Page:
“Sure, I know why Bill left,” Watts says without hesitation. “He got fed up being on the road and in the studio. . . . He wanted to spend the rest of his life, which he considers not very long now, 20 years maybe, at home.”

And how does Watts feel now?

“Before the tour, I asked myself if I wanted to stop now at the age of 53 and I thought that is a bit young,” he replies. “The problem is I think that once you do stop, and you can afford to sit at home, you become a person that sits at home, you know what I mean?

“Now, there is an awful lot to be said for that and I miss (being home) at the moment, but I didn’t feel it was the right time. Maybe in a couple years’ time.”

Jagger, too, says he understands Wyman’s decision.

“He doesn’t want to go through what I’m going to go through for the next year or so,” he says straightforwardly in a separate interview.

“Every so often, I think about what else I could be doing. Someone will call me up from France and say it’s a pity I’m not there because there are all these people coming over and they’re going out to the country or whatever. I can imagine the scene, but I’m sitting here in the school and think maybe next year.”

Like Richards, he agrees that the Stones would be over if Watts decided to stop.

Short of that, what would tell him that it is time?

“I have no idea,” he says, somewhat wistfully. “I’m sure I’ll know when I see it.”


Of all the Stones, Richards appears the one pledged to rock on forever. It’s ironic because he once seemed like everybody’s best bet in the “ghoul pools” that speculated on who would be most likely to join Janis Joplin and Jimi Hendrix as rock casualties.

The memory of those wild days is on Richards’ mind in Toronto because it was here that he was arrested for heroin possession and faced a seven-year prison sentence. He was finally sentenced in 1978 to one year’s probation and ordered to give two benefit concerts.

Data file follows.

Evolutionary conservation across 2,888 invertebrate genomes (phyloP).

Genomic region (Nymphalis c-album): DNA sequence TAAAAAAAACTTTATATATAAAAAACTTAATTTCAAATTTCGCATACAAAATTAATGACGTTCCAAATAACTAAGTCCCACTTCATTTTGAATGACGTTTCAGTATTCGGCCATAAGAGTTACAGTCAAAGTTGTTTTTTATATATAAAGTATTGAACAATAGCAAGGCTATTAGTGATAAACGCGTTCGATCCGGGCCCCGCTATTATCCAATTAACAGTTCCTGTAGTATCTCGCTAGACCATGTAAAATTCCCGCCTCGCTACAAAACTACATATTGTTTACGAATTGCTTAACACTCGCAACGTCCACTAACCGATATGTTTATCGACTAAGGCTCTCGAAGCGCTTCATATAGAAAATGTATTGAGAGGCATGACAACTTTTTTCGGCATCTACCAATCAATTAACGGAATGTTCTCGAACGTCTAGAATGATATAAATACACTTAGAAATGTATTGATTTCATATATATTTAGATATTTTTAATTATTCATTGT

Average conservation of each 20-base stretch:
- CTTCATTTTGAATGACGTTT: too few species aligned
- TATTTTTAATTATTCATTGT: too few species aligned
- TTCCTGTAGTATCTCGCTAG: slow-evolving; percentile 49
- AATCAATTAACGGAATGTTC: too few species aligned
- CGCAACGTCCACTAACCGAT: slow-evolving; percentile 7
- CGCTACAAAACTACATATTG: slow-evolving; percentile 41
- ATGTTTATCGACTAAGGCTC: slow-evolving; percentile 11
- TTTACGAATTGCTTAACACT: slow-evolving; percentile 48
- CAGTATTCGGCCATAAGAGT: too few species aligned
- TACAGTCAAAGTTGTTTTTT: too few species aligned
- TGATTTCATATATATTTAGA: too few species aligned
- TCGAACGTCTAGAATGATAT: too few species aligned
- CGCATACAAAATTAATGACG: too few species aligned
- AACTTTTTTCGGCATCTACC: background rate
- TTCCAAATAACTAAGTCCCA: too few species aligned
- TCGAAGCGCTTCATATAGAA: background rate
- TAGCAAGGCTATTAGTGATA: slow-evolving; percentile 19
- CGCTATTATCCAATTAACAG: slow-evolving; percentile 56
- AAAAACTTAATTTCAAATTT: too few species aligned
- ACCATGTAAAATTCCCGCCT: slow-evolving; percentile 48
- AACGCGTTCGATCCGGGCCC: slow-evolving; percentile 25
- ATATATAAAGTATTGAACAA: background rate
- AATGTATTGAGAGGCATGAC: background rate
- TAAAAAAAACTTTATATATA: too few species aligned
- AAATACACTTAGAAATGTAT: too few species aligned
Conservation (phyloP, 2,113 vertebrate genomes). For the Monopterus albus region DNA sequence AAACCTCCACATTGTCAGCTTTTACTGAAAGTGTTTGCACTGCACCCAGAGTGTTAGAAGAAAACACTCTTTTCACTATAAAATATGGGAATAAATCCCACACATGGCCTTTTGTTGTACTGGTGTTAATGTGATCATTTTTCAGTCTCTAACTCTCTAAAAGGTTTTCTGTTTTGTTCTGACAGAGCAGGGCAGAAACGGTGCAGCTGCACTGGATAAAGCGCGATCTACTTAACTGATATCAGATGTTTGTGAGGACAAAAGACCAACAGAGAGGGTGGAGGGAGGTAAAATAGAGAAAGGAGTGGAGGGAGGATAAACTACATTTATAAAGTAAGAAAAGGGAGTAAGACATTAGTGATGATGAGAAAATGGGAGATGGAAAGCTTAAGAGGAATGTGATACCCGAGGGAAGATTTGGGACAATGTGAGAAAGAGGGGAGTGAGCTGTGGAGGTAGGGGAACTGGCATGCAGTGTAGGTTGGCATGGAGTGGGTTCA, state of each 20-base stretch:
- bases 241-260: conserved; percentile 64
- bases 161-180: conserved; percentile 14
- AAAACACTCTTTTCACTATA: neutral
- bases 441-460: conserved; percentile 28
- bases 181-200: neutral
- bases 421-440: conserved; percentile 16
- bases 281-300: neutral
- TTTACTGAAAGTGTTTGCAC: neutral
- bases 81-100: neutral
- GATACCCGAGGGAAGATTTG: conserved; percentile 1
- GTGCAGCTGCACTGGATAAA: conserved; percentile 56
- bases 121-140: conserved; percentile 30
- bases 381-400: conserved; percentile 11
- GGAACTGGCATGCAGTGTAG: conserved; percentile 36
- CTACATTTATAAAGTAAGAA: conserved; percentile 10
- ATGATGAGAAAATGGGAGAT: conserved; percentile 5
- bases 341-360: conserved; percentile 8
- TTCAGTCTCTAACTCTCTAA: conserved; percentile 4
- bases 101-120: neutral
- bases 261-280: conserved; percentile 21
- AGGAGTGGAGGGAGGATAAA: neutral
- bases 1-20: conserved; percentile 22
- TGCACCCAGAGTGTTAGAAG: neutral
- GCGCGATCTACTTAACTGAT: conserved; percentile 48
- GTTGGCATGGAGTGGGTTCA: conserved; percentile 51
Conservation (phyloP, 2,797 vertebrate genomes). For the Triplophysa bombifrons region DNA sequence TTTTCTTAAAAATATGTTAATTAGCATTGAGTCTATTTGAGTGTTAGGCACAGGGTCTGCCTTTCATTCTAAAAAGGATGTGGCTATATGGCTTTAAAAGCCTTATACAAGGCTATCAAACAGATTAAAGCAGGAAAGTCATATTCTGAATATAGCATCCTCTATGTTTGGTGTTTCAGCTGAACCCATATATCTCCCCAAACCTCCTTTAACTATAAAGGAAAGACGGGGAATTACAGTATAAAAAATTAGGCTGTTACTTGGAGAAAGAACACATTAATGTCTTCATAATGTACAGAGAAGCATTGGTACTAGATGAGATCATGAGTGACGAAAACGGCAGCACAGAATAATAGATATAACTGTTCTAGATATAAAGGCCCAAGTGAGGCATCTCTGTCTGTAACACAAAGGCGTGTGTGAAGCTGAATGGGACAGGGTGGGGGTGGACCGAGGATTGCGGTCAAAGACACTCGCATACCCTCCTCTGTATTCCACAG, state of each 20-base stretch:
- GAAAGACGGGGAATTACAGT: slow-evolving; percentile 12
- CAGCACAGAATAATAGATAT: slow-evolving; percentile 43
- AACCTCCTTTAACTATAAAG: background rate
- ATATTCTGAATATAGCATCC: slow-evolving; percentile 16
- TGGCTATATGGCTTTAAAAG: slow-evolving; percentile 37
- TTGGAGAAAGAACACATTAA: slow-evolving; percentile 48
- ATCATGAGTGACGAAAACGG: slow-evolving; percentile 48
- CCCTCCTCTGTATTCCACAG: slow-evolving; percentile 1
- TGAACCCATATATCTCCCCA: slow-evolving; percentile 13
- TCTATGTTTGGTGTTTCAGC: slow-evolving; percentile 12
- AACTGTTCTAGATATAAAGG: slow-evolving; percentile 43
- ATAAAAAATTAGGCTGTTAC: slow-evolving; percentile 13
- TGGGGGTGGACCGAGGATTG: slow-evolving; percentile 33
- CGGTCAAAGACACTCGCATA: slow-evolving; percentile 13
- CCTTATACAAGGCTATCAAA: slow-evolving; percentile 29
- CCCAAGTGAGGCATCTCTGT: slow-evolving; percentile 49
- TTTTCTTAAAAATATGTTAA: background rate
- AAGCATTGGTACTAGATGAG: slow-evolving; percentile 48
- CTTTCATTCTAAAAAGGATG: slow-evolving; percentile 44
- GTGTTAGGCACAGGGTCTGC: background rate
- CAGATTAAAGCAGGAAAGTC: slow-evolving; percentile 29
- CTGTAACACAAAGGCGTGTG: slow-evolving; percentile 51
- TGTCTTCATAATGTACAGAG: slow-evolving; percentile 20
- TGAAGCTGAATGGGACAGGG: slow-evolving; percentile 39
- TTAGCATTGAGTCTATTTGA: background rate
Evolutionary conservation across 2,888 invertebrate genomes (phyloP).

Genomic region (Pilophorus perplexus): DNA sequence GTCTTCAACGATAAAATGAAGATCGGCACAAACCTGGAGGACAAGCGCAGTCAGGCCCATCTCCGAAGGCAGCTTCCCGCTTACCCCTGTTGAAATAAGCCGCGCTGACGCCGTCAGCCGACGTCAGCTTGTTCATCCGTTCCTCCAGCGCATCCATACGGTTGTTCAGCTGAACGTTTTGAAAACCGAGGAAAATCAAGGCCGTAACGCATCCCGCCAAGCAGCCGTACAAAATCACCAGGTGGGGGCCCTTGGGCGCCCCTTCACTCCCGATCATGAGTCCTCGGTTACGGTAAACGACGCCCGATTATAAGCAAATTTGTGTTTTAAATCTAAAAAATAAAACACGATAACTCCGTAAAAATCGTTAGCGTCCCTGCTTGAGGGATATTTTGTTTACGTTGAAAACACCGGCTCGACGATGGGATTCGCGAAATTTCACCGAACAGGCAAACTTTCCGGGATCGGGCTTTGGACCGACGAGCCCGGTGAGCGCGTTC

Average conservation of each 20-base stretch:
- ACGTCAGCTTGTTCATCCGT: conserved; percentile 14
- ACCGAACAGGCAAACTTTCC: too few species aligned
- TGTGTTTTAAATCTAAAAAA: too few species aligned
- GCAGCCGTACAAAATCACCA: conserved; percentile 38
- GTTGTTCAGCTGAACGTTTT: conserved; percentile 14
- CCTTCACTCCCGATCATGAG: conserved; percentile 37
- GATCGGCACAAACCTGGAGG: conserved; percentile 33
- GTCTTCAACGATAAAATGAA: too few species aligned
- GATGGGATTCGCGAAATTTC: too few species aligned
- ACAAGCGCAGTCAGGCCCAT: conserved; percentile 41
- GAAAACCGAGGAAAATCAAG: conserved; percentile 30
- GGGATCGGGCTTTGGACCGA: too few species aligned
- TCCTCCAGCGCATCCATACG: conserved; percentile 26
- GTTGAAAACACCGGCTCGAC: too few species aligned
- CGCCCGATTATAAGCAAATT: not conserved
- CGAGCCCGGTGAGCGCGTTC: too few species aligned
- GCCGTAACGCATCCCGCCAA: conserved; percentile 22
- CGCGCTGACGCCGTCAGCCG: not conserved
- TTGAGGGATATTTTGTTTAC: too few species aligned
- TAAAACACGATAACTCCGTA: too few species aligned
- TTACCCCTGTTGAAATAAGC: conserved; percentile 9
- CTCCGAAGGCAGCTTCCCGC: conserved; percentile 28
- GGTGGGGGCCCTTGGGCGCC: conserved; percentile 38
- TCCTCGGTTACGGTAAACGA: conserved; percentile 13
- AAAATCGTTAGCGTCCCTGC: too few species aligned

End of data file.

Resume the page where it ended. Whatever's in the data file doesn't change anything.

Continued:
In the dressing room of the RPM, Richards recalls that time.

“I guess I hit the bar at the right time,” he says of the arrest. “It just happened to be here. It could have happened anywhere. For me, it turned out to be the kick in the ass that I needed. I realized I was screwing my family and the band.

“I knew what seven years of hard time meant and I wasn’t going to enjoy it, but I knew it wasn’t fair to everybody else. That was too much to bear . . . enough for me to shake out of it.”

Unlike Jagger and Watts, Richards shrugs when asked if he ever thinks of hanging up his rock ‘n’ roll shoes. Even if the Stones call it quits, he says, he’ll continue, probably with the Winos, the band he put together in 1988 for his first solo album.

He seems wistful, though, at the thought of the Stones’ last days. His mood brightens as the club doors open and he hears the excitement of the crowd as they race for positions near the stage.

“I still can’t imagine anything ever happening to the Stones,” he says. “The attitude in the band is so strong now that we are like snarling tigers. If this is the last time, it’s going to be a hell of a time.”

They Do ‘Voodoo’

The Rolling Stones’ “Voodoo Lounge” tour kicks off Monday at RFK Stadium in Washington, D.C.

It’s the Stones’ 12th U.S. tour; so far, they’ve announced 22 shows in 16 U.S. cites and the number is expected to more than double.

Along the way they’ll sell about 2.5 million tickets and gross up to $135 million. They’re expected to go international next year and will be seen by another expected 3.5 million.

The only announced West Coast date is Oct. 19 at the Rose Bowl, with the Red Hot Chili Peppers and Buddy Guy opening, but a second show there, Oct. 20, is expected be added.

Aug. 1, 3: RFK Stadium, Washington D.C.

Aug. 6: Legion Field, Birmingham

Aug. 10: Hoosier Dome, Bloomington

Aug. 12, 14, 15, 17: Giants Stadium, New York

Aug. 19, 20: Exhibition Stadium, Toronto

Aug. 23: Winnipeg Stadium, Winnipeg

Aug. 26: University of Wisconsin, Madison

Aug. 28: Municipal Stadium, Cleveland

Aug. 30: Riverfront Stadium, Cincinatti

Sept. 4, 5: Foxboro Stadium, Boston

Sept. 7: Carter Finley Stadium, Raleigh, N.C.

Sept. 9: Michigan State University, East Lansing

Sept. 11, 12: Soldier Field, Chicago

Sept. 15: Mile High Stadium, Denver

Sept. 18: Univ. of Missouri, Columbia, Mo.

Sept 25: Univ. of South Carolina, Columbia, S.C.

Oct. 19: Rose Bowl, Pasadena